Improve 36.5 38.0 39.9 40.2 47.7 51.0 54.6 54.2
Remain same 32.7 30.9 30.3 27.9 32.1 27.6 27.2 25.5
Worsen 30.9 31.1 29.8 31.9 20.3 21.4 18.2 20.4
Net Response 5.6 7.0 10.1 8.2 27.4 29.6 36.4 33.8

Table 2: Perceptions on Income
(Percentage responses)
  Compared with 1-year ago 1-year ahead
Q2:15-16 Q3:15-16 Q4:15-16 Q1:16-17 Q2:15-16 Q3:15-16 Q4:15-16 Q1:16-17
Increase 29.1 28.7 31.3 29.9 47.1 49.1 52.1 51.2
Remain same 50.4 50.2 48.9 51.8 42.4 40.4 39.3 39.9
Decrease 20.5 21.1 19.8 18.4 10.5 10.5 8.6 8.9
Net Response 8.6 7.7 11.6 11.5 36.6 38.6 43.5 42.3

Table 3: Perceptions on Spending
(Percentage responses)
  Compared with 1-year ago 1-year ahead
Q2:15-16 Q3:15-16 Q4:15-16 Q1:16-17 Q2:15-16 Q3:15-16 Q4:15-16 Q1:16-17
Increase 81.0 78.7 78.0 82.7 80.9 79.3 78.5 82.2
Remain same 10.7 9.8 9.9 8.4 11.2 10.1 10.6 10.2
Decrease 8.2 11.5 12.1 8.8 7.9 10.6 11.0 7.6
Net Response 72.8 67.2 65.9 73.9 73.0 68.6 67.5 74.6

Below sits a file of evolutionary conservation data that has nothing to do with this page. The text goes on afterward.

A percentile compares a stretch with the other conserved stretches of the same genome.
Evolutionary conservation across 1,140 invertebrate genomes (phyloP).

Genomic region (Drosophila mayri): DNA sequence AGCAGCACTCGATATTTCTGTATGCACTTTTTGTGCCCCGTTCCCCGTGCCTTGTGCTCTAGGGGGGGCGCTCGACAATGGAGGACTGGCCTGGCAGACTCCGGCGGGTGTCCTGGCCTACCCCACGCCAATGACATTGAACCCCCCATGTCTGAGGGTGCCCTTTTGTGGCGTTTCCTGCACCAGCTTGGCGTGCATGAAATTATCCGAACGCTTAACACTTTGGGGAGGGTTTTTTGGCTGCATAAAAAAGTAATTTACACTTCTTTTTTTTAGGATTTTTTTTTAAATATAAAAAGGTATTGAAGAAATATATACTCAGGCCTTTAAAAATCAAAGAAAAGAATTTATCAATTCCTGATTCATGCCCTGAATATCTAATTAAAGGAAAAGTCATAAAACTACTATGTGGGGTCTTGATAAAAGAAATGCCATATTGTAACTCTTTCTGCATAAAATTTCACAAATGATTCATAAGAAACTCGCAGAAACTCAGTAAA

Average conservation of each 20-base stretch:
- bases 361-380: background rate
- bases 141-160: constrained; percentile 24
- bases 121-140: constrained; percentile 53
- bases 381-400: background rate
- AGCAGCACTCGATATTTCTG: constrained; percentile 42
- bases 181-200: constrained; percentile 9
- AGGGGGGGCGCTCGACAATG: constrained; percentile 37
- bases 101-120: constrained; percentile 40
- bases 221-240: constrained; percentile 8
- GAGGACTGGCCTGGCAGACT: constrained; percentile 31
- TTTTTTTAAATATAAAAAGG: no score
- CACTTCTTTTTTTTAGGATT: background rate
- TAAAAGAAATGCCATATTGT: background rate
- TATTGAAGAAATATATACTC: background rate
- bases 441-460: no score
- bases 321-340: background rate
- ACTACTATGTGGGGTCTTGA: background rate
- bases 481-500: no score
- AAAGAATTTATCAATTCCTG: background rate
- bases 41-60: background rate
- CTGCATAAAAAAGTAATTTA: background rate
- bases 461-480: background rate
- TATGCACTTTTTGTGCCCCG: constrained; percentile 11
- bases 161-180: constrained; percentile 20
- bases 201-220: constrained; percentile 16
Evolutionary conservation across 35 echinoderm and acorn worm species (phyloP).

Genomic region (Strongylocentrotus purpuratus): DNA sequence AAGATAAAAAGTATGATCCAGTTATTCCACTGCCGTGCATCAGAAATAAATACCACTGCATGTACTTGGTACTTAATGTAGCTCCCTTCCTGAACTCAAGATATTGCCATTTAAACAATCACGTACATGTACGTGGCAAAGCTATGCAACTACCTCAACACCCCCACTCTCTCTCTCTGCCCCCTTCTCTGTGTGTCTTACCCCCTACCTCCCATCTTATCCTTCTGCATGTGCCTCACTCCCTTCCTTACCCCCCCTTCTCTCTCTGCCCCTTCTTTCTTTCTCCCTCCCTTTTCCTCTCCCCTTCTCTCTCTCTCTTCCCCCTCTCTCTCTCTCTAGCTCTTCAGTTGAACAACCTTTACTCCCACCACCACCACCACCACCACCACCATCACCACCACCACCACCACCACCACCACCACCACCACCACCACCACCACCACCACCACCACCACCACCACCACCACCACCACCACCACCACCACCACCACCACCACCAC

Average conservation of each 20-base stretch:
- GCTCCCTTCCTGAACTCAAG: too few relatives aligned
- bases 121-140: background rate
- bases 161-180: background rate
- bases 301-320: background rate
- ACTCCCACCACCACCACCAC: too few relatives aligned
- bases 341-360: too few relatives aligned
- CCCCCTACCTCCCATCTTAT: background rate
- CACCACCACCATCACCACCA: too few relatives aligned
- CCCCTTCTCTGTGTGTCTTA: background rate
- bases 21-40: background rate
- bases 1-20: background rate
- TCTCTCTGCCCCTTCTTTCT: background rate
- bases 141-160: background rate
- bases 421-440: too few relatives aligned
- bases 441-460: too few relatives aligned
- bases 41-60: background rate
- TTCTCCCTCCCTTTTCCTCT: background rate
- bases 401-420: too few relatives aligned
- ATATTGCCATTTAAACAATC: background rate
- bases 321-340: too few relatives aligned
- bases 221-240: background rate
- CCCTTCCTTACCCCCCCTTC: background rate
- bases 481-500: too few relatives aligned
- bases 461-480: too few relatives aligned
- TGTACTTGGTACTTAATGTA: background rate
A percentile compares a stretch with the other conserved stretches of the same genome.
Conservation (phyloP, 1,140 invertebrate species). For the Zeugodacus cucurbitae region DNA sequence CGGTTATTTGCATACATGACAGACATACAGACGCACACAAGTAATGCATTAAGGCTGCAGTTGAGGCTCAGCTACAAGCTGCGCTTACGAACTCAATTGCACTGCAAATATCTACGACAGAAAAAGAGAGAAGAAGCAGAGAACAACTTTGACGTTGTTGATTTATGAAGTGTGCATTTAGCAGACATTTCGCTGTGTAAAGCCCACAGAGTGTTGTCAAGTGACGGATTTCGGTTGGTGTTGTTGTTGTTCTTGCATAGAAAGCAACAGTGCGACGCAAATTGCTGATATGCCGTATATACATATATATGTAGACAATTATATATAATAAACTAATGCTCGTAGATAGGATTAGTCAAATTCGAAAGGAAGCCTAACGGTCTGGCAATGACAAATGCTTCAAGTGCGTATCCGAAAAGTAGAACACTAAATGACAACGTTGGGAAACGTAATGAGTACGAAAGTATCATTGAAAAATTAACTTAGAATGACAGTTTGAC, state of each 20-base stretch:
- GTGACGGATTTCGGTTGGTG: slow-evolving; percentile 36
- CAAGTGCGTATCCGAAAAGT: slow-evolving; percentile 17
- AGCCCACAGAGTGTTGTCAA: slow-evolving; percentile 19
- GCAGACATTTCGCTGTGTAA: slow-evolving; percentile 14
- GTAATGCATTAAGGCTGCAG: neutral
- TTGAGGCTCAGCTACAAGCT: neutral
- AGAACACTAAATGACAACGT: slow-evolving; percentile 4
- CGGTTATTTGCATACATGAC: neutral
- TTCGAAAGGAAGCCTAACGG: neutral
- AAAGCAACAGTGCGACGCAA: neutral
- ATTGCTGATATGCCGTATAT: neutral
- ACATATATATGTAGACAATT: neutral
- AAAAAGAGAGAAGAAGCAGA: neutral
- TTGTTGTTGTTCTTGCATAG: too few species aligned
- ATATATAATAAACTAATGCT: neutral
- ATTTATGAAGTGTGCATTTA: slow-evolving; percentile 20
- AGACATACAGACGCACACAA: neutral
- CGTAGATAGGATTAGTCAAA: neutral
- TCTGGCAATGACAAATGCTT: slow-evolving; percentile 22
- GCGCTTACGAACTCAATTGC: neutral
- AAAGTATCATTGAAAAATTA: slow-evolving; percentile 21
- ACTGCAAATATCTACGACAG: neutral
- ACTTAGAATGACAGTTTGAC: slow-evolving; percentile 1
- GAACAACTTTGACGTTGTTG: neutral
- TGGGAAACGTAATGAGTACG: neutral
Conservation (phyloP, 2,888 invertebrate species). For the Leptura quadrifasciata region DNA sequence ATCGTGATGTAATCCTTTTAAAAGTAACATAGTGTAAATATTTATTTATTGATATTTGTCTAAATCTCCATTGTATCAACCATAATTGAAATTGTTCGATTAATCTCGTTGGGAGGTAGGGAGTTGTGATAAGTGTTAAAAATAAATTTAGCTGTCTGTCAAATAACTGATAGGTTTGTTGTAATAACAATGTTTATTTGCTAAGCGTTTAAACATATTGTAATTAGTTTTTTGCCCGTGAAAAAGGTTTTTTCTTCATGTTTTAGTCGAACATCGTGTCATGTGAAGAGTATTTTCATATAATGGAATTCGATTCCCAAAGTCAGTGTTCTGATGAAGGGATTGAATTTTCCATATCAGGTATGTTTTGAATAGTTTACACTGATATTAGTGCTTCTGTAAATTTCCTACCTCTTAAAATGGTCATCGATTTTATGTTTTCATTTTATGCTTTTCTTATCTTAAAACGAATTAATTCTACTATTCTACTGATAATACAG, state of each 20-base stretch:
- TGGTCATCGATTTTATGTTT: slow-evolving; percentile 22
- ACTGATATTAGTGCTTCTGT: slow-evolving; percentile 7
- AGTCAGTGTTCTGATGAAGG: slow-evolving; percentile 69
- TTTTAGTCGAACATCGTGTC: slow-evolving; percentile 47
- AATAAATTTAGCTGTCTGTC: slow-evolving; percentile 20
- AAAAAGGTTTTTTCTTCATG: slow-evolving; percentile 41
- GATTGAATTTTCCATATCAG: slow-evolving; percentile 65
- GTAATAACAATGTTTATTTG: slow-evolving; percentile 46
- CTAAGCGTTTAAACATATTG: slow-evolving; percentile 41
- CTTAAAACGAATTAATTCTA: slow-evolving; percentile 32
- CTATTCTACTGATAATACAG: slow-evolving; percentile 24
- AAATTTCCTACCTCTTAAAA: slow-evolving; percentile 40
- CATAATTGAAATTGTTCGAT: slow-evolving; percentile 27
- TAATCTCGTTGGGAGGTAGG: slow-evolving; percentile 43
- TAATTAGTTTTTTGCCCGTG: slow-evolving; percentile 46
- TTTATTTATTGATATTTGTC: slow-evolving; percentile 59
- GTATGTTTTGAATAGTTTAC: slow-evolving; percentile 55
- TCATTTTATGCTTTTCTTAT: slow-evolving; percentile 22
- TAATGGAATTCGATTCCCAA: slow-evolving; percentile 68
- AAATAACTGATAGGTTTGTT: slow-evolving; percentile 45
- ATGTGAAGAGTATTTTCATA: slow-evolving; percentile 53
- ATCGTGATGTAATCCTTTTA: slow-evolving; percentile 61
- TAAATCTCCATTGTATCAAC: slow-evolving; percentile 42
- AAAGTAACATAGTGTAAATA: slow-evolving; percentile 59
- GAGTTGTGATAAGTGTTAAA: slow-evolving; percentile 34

Table 4: Perceptions on Spending-Essential Items
(Percentage responses)
  Compared with 1-year ago 1-year ahead
Q2:15-16 Q3:15-16 Q4:15-16 Q1:16-17 Q2:15-16 Q3:15-16 Q4:15-16 Q1:16-17
Increase 82.0 81.4 79.6 83.0 80.1 81.5 78.6 81.1
Remain same 9.7 9.0 9.3 8.2 11.6 9.4 11.9 10.6
Decrease 8.4 9.6 11.1 8.8 8.3 9.1 9.6 8.3
Net Response 73.6 71.8 68.5 74.3 71.9 72.4 69.0 72.8

Table 5: Perceptions on Spending-Non-Essential Items
(Percentage responses)
  Compared with 1-year ago 1-year ahead
Q2:15-16 Q3:15-16 Q4:15-16 Q1:16-17 Q2:15-16 Q3:15-16 Q4:15-16 Q1:16-17
Increase 41.2 45.3 37.7 43.9 44.0 49.2 44.7 51.2